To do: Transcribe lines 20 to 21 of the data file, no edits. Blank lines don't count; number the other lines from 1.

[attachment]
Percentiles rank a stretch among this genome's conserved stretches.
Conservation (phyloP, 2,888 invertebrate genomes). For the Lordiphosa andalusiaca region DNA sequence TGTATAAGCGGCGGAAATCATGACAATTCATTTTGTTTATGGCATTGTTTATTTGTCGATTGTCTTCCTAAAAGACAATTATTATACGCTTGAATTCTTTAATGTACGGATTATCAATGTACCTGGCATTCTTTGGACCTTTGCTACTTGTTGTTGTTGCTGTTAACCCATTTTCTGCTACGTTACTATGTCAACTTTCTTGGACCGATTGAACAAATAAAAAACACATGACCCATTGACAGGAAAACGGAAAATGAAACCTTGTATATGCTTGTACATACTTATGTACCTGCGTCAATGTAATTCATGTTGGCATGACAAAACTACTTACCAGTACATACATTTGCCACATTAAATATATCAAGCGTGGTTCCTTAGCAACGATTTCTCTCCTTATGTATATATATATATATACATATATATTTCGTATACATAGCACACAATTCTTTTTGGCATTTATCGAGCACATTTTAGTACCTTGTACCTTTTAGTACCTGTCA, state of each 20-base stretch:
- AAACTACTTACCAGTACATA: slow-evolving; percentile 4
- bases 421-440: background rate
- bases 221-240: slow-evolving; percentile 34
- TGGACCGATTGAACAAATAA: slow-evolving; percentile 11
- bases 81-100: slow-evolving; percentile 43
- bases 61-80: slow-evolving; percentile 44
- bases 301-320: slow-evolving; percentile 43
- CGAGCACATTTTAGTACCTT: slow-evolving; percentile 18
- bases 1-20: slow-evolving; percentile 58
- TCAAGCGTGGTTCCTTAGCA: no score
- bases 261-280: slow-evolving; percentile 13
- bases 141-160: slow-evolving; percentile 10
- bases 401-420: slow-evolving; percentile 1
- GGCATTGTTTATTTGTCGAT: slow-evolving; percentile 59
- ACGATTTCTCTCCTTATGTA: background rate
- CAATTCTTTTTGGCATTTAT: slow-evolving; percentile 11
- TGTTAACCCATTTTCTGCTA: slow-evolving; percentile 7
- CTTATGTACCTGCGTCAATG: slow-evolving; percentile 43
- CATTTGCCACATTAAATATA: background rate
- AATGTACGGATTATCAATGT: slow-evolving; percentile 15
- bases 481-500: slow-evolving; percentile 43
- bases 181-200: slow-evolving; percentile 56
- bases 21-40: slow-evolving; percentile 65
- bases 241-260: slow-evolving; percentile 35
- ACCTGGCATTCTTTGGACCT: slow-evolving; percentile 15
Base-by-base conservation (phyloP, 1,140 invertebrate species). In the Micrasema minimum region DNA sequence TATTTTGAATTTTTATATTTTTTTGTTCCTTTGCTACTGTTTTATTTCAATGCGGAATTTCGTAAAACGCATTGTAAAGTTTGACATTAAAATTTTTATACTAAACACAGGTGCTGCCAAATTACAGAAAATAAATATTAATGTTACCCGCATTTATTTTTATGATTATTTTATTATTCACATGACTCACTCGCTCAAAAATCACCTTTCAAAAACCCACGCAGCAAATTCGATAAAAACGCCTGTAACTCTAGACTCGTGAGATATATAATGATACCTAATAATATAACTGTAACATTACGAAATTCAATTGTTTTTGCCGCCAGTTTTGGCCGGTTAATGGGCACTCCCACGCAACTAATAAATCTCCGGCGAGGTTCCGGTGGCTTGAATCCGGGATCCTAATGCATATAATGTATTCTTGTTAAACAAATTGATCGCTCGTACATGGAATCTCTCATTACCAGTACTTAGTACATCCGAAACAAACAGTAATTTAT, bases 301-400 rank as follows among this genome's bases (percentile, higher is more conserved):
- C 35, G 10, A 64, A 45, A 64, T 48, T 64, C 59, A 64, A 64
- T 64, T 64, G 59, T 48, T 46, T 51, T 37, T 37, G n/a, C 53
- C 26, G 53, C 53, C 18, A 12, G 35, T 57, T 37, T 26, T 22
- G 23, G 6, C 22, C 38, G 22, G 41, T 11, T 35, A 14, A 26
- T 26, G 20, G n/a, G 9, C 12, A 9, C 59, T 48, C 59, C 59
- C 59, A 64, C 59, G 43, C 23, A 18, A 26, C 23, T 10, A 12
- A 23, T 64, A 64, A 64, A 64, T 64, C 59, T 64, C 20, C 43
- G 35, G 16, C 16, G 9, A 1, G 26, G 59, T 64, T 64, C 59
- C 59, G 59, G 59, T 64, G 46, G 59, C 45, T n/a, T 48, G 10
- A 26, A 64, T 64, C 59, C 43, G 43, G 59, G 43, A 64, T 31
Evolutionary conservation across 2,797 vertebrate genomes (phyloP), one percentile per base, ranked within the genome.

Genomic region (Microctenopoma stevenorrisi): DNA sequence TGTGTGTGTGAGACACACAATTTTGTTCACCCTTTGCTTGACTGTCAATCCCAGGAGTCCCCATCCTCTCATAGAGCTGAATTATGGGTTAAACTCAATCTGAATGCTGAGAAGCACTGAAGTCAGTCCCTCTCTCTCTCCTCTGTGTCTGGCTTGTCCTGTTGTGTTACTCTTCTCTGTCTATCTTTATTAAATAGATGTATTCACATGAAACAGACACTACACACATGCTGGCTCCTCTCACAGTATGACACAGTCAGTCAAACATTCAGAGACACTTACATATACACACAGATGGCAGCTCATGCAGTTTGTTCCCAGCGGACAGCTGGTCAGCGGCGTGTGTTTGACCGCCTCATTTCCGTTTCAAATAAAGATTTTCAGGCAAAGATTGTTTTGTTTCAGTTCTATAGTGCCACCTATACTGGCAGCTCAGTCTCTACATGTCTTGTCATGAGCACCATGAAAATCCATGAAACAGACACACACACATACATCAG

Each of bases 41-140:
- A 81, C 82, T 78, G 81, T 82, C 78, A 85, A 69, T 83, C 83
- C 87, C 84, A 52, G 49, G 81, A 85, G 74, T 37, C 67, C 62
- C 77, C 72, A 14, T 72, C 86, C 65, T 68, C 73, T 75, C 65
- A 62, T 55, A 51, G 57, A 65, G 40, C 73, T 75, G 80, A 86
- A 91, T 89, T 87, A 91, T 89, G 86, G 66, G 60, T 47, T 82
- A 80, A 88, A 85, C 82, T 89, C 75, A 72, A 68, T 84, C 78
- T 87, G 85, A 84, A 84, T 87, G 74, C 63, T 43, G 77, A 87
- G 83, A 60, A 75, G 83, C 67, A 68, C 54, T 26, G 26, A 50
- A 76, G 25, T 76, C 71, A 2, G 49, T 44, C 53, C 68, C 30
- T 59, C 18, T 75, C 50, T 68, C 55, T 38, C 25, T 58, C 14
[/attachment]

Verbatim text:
- CTTATGTACCTGCGTCAATG: slow-evolving; percentile 43
- CATTTGCCACATTAAATATA: background rate